There’s so much to watch. Way too much. It’s an embarassment of riches. Interesting that there are quite a few comic book adaptations here—and all are some of my absolute favorites—with female leads! That would have been unimaginable just a few years ago!
BERKELEY PLACE’S TOP 10(20) TV SHOWS OF 2015
The list is generally in the order I loved the shows, but it’s so hard to compare some of these that I’m giving out categories of awards as well…
BEST NETWORK: Netfix. In addition to the many shows below, they gave us a pretty good Pablo Escobar story in the violent Narcos and Aziz Ansari offered Master of None, a multiracial, multicultural comedy that wasn’t about being inclusive, it was just about being funny.
OUT WITH A WHIMPER: A few good shows ended with seasons that were far from their best, but, even at their worst, were still better than 90% of the other shows out there: Mad Men (AMC), Parks and Recreation (Fox), Justified (FX).
AND LASTLY BEFORE THE TOP TEN, THE AWARD FOR “IT’S STILL GOOD! REALLY! PLEASE WATCH SO THEY DON’T CANCEL IT!”: Survivor (CBS). It keeps chugging along. I don’t like professional sports. I don’t watch a lot of reality TV. But I love this show. It’s must-viewing for my family.
10. THIS SHOW IS JUST TOO WEIRD, I CAN’T WATCH IT. NO, WAIT. I CAN’T NOT WATCH IT. The Leftovers (HBO). Runner up: Mr. Robot (USA). This show can be maddeningly uneven, but one episode about a preacher with a comatose pregnant wife who is desperate to atone, was the single greatest hour of TV this year. I watched it, it ended, I paused for ten minutes, I watched it again. One incredible hour, in a season that was otherwise good, but not greatly good. Runner-up Mr. Robot was dark and brooding, and the plot often got really, really out there. But Rami Malek was exception in the main role and, once again, Christian Slater proved that when he’s a supporting actor, he’s one of the best. Don’t go into this show thinking you’ll learn a Goddamn thing about hacking or the dark web, but go in expecting a great thriller and you won’t be disappointed.
9. THE JERRY LEWIS AWARD FOR FUNNY FEMALES: Broad City (Comedy Central). Runner up: The Unbreakable Kimmy Schmidt (Netflix). “Broad” could refer to the lead characters being women or the crude, accessible nature of the jokes. Either way, I loved laughing my way through another season of this show. And as for Kimmy, I didn’t want to like this show. I found Ellie Kemper annoying-as-hell on The Office, and Tina Fey is just too successful to root for. But wow. This show was hilarious. Mad props to Tituss Burgess for overacting as a campy queen without ever being offensive, stereotypical, or, worst of all, dull.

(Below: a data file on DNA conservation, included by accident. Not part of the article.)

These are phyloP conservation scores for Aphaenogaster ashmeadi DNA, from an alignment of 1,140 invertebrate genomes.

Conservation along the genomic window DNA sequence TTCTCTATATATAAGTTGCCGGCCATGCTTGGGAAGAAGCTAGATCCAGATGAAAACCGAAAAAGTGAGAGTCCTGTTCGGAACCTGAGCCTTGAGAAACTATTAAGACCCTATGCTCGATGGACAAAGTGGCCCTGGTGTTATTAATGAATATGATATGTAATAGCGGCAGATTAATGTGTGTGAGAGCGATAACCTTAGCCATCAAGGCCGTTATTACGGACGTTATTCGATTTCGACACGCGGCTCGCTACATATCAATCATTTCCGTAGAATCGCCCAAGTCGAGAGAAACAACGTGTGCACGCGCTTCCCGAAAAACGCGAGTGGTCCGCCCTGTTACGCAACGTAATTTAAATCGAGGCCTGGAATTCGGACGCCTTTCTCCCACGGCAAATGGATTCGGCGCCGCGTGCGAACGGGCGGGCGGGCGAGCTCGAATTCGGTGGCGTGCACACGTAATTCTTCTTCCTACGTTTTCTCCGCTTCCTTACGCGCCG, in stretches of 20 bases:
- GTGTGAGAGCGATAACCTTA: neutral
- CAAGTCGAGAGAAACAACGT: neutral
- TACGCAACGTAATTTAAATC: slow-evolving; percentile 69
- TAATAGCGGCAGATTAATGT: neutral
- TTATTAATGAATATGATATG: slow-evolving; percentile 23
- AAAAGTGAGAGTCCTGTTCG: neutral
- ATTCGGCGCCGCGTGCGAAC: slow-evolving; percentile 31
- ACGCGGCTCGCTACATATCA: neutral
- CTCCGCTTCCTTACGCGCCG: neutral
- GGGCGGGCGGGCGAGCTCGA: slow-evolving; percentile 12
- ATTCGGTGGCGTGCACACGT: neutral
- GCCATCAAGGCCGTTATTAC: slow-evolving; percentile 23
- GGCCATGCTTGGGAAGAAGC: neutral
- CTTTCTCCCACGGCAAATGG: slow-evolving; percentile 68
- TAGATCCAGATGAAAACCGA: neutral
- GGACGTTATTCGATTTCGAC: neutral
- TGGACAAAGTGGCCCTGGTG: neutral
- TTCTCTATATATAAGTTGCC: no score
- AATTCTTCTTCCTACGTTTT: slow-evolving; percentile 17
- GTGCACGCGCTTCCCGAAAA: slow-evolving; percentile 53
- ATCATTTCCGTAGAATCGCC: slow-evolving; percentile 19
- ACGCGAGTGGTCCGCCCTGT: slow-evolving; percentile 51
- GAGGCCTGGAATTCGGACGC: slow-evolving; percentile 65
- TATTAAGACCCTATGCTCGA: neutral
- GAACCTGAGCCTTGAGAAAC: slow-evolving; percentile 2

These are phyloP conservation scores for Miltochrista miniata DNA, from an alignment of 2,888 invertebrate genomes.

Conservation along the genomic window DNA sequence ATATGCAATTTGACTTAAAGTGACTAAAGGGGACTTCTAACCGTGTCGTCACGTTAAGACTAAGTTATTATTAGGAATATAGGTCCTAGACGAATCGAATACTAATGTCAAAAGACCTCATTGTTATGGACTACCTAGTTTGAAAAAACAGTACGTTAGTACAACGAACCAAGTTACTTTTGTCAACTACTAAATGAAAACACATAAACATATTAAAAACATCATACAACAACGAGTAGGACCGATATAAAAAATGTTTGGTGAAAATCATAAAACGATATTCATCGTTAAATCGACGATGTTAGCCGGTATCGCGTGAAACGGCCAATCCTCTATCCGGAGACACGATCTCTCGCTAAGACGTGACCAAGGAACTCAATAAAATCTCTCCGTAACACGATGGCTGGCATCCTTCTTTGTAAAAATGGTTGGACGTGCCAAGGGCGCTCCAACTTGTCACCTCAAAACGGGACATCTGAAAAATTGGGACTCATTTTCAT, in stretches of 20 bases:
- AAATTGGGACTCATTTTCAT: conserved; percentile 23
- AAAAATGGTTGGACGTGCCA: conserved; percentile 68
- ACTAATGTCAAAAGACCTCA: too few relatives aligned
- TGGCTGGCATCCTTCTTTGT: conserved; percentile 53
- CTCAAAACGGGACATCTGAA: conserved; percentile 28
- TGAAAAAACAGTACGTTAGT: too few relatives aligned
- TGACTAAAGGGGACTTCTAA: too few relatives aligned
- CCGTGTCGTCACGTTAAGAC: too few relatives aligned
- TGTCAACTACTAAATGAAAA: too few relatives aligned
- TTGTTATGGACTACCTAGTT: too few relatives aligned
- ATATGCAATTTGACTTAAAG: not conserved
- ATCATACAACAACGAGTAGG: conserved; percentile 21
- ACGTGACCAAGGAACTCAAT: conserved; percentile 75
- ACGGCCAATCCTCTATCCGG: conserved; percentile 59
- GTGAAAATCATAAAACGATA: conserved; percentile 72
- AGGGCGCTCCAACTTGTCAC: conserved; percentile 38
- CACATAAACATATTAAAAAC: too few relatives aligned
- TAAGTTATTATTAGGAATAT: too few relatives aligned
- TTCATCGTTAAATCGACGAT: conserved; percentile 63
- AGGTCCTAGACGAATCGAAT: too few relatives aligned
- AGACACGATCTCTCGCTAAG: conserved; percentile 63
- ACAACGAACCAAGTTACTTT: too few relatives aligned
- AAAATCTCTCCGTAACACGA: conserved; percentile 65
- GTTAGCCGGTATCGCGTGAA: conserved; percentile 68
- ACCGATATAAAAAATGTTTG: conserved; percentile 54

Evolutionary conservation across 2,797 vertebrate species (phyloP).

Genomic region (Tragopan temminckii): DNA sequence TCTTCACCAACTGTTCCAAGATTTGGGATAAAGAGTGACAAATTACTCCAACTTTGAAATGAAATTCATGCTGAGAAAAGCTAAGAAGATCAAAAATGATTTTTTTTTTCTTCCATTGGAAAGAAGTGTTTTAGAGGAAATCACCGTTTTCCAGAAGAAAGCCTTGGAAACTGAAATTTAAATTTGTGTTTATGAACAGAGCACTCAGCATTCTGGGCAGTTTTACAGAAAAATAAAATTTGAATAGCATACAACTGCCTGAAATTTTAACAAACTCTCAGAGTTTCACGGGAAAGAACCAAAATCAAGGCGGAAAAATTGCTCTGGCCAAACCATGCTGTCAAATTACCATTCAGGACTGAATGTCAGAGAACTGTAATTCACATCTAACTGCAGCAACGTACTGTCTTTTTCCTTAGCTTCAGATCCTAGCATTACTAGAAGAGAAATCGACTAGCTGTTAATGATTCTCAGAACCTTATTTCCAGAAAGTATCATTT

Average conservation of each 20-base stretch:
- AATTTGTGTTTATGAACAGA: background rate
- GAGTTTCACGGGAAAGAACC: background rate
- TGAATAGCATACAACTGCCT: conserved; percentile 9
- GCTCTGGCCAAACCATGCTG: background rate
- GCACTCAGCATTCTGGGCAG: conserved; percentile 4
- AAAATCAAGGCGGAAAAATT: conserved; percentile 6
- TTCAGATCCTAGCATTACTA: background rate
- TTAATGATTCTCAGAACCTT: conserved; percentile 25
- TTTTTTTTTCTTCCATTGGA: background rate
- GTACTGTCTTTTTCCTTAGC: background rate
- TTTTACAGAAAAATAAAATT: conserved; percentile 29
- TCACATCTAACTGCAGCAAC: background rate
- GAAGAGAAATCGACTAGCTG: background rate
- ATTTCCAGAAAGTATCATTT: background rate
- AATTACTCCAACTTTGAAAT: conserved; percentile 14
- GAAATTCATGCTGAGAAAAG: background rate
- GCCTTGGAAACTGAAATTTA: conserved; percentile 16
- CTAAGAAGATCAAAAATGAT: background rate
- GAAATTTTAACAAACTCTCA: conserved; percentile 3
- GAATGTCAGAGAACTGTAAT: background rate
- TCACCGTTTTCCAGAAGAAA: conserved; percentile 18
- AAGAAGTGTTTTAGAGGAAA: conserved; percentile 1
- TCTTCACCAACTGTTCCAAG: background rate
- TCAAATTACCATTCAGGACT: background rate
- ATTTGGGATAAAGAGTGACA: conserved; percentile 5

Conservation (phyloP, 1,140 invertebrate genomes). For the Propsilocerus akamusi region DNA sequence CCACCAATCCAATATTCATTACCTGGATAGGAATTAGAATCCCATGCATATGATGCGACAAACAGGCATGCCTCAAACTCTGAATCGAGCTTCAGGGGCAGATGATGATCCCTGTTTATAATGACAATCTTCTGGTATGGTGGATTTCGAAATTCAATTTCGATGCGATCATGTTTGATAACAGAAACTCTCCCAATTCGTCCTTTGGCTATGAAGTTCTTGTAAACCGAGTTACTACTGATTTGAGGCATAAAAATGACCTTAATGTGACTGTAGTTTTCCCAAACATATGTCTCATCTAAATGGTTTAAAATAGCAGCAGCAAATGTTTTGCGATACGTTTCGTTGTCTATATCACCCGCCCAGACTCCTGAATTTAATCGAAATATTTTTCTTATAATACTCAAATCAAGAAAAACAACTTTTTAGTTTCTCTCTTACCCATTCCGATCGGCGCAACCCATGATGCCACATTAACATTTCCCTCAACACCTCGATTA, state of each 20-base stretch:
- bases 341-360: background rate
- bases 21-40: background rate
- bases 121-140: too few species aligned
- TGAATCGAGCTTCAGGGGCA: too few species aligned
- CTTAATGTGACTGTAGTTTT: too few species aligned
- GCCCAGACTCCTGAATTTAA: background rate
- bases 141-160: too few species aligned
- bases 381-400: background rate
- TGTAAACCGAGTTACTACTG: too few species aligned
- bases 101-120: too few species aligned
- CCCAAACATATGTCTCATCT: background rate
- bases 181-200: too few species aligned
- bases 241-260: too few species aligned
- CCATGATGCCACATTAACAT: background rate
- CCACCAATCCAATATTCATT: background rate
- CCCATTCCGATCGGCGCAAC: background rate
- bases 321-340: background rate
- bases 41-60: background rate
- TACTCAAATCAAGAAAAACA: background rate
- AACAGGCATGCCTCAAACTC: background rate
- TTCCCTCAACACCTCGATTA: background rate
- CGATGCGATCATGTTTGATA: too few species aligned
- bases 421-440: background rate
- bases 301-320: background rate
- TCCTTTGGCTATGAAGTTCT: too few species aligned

8. THE “MY FUCKED UP FAMILY CAN BEAT UP YOUR FUCKED UP FAMILY” AWARD: Ray Donovan (Showtime). Runner up: Empire (Fox). It wasn’t the best year for the show, but it was a triumphant one nonetheless. Live Schreiber continues to prove he’s just as much of a man as James Gandolfini, only it’s easier to imagine Schreiber’s large, muscular frame actually being a dangerous, murderous menace. And the entire cast is great—a better collection of losery, homicidal misfits can’t be imagined. They all deserve Emmy nods, even the kids. And as for Empire, it’s a show about a hip hop mogul and it’s got a bunch of actors and the music is actually good? Wow. This is serialized, soapy melodrama at its best.
7. BEST DOCUMENTARY: The Jinx: The Life and Deaths of Robert Durst (HBO). Runner up: Documentary Now! (IFC). A reality show masquerading as a documentary. Over the course of six episodes, we get to know a homicidal sociopath in his own words, and then, at the very end, hidden under the sound of his own urine hitting the toilet, we hear his confession. Anyone who wants to write about a killer needs to study this show. And perhaps as a pallet cleanser, between episodes of the heavy and frightening Jinx, you could try Documentary Now!: A brilliant collection of satires of actual documentaries. It’s the show Saturday Night Live doesn’t have time to be, catering to a niche audience NBC can’t afford to support.
6. MOST UNCOMFORTABLE SHOW OF THE YEAR: The Affair (Showtime). Runner up: Rectify (Sundance). I know there’s a murder mystery this season, but this show is really about relationships between people who are way to pretty to be real. There’s not a likeable one in the bunch, and yet the truths they speak about all of us are undeniable. How many of us haven’t thought about having an affair? Mouthing off to the cops when we’re stopped doing something wrong? Or even sleeping with our children’s doctor? This show works because these people are nothing like us, and everything like us. I’ve paired it with Rectify because if you like The Affair, you’ll probably like this show, too. It’s a quiet show about a man released from prison and returning to his home town, but the acting is tremendous and the way people act on this show feels true to the core—even if you’ve never met anyone who has done the kind of unspeakable rapes, murders, and cover-ups that are all over this show, and are often performed in the name of God.